Report highlights need to boost LTSS direct care workforce

Liz Seegert

About Liz Seegert

Liz Seegert (@lseegert), is AHCJ’s topic editor on aging. Her work has appeared in NextAvenue.com, Journal of Active Aging, Cancer Today, Kaiser Health News, the Connecticut Health I-Team and other outlets. She is a senior fellow at the Center for Health Policy and Media Engagement at George Washington University and co-produces the HealthCetera podcast.

Caregiver

Image by Enrique Bosquet via flickr.

Some states are considering social insurance programs to help offset the cost of long-term services and supports (LTSS) care for consumers.

In May, Washington state became the first state to enact legislation that helps finance LTSS for its residents. However, these programs must also strengthen the direct care workforce, according to a new report from PHI, a national research and consulting organization, and Caring Across Generations, a national caregiving advocacy organization.

The challenges and cost of long-term care keep increasing, with little help coming from the federal government. More states are considering other options to help offset costs. The National Academy of Social Insurance released a blueprint for states on structuring and financing LTSS programs, along with a universal family care state policy framework that includes paid family and medical leave.

“The heightened interest in creating social insurance programs to fund long-term care is both encouraging and much-needed — yet policymakers should ensure that these programs also transform the quality of direct care jobs so that consumers can access this care,” PHI President Jodi M. Sturgeon said in a statement.

The report outlines nine policy areas where state-based social insurance programs in LTSS can build up the direct care workforce. Among them: policy reforms that raise compensation, enhance training, promote advanced roles, and improve supervision in this sector. Other recommendations focus on:

  • Funding innovative recruitment and retention strategies;
  • Building stronger data collection systems;
  • Commissioning state-sanctioned workgroups dedicated to this workforce;
  • Launching efforts that enhance the relationship between family caregivers and direct care workers; and
  • Constructing matching service registries that effectively connect consumers with workers online.

Care cannot become more accessible or affordable unless we solve the crisis that direct care workers face every day, according to Josephine F. Kalipeni, director of policy and federal affairs at Caring Across Generations.

As policies such as universal family care take shape to help address the needs of an aging population, Kalipeni noted that they must also directly invest in and support the dignity of the people doing this important work. Approximately 4.3 million direct care workers — those who provide most of the paid, hands-on care for millions of older adults and people with disabilities — will be critical to the success of these policies, she said.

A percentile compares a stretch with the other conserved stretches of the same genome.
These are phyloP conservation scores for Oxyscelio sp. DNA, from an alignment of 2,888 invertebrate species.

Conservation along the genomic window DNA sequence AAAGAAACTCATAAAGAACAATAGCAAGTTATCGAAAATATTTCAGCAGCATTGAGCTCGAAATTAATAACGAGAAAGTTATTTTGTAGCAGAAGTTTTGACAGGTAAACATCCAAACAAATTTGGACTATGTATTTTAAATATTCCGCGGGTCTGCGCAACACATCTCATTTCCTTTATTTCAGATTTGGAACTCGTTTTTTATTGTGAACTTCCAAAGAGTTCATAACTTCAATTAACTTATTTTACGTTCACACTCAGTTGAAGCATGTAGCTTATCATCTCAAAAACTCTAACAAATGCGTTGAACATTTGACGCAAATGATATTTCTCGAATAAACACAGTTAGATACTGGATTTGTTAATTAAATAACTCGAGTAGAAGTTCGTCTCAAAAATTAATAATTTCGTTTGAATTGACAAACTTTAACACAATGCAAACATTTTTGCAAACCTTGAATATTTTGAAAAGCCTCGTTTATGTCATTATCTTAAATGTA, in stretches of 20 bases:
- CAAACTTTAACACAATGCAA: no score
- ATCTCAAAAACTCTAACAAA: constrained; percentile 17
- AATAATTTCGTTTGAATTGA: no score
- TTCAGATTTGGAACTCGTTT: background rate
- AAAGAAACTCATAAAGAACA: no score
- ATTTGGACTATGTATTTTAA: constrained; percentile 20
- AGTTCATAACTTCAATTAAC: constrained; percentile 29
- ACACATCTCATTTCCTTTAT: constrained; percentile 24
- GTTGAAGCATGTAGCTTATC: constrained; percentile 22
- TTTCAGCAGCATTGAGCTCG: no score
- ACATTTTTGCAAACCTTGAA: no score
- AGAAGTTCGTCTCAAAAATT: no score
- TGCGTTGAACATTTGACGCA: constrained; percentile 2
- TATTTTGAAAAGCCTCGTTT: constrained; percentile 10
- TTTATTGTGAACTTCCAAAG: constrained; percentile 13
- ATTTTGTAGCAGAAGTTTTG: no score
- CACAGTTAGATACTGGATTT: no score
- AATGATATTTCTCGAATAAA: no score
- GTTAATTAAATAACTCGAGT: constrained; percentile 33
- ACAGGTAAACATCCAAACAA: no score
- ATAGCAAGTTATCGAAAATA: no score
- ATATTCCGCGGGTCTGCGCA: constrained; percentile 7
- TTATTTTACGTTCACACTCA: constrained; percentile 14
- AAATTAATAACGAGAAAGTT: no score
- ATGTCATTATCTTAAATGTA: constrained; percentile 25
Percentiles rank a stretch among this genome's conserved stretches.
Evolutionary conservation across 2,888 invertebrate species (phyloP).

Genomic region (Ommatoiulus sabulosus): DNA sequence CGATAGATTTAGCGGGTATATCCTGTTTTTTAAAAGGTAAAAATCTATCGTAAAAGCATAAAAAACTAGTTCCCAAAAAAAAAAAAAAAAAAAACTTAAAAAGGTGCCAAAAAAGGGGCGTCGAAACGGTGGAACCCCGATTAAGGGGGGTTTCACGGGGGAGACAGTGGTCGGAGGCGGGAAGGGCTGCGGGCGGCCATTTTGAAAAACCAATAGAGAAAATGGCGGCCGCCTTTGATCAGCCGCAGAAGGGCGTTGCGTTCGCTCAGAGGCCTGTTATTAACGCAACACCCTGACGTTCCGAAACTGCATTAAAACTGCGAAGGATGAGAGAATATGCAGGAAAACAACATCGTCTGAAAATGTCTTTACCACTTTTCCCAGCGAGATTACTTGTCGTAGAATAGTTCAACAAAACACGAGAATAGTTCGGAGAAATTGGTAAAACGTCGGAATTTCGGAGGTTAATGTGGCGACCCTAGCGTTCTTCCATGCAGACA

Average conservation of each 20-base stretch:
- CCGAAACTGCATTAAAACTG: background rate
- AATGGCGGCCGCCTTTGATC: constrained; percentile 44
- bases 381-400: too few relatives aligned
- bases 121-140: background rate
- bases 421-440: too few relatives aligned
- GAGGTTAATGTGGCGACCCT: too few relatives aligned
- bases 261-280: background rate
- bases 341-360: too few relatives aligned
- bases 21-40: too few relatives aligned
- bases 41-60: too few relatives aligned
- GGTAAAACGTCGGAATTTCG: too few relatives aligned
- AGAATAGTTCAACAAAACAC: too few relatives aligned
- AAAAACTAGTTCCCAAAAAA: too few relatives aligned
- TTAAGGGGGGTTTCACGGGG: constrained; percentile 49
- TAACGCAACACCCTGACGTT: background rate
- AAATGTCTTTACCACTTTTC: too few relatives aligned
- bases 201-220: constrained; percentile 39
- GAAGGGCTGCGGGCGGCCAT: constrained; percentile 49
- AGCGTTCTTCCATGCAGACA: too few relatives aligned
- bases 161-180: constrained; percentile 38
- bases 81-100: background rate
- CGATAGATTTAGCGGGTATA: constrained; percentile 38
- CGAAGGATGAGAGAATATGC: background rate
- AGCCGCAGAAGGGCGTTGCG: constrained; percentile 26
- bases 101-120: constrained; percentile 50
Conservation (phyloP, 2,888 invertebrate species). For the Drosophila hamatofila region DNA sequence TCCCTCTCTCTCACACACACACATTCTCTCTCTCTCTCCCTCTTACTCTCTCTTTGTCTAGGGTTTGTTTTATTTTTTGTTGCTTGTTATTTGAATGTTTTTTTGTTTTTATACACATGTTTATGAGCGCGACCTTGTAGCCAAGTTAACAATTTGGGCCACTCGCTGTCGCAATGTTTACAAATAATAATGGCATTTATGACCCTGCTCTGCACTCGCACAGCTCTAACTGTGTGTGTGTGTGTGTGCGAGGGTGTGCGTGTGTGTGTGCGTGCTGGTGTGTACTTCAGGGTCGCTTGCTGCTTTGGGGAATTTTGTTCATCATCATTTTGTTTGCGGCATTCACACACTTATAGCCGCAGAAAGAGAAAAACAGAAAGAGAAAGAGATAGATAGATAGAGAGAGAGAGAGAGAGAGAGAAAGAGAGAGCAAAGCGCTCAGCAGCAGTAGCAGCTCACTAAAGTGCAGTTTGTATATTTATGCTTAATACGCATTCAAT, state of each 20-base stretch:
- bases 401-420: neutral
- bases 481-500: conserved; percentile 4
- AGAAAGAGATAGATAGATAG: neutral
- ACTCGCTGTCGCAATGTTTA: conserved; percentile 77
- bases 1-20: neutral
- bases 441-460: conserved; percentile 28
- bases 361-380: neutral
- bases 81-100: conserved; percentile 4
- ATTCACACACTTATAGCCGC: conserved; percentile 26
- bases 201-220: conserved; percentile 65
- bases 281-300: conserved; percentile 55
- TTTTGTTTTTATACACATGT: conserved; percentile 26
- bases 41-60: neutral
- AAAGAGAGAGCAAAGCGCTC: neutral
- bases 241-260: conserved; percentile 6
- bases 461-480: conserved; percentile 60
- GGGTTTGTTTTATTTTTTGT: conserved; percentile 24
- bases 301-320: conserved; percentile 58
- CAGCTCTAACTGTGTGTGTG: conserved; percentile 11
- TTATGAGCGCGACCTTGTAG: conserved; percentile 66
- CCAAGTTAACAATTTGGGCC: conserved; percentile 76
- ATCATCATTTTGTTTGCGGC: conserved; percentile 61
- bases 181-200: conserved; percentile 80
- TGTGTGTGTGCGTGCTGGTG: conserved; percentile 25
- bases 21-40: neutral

However, jobs in this sector frequently are characterized by low wages, minimal training, and limited career paths, among other challenges. PHI estimates that the direct care sector will need to fill 7.8 million jobs by 2026 — a need spurred in part by high turnover in this workforce. Even the government’s General Accounting Office (GAO) questions whether supply can keep up with demand.

According to the National Domestic Workers Alliance, a coalition of local groups seeking to improve standards for this workforce segment, many domestic workers do not earn a living wage and work without access to health care, paid sick days or paid time off. These struggles are often hidden from the public spotlight, because of the unique location — inside other peoples’ homes — where this work largely takes place. “Domestic workers take care of what is most important to us, yet they are often the least valued and the most vulnerable.”

Many of the Democratic presidential candidates have issued health policy proposals, but only a handful have discussed specific ideas about long-term care to date. Washington state’s plan could become a model for other states.

“I would like to see more discussion on how to make long-term care more affordable and accessible to families across the country. The high costs of long-term care impoverish too many older people and people with disabilities, and we need stronger solutions to prevent this from happening,” Robert Espinoza, PHI’s vice president of policy, said in an email. “We also would like to see an ambitious plan that strengthens the direct care workforce nationwide, raising compensation, improving training, and providing career opportunities, as three key reforms.”

Espinoza said the new report provides a “smart and sensible framework” for transforming this critical workforce.

Journalists reporting on direct care workforce issues in their state or community may want to crunch the numbers to see whether there are enough workers to care for today’s aging adults. What about future projections? Does your state have a plan?

These resources can help you get started:

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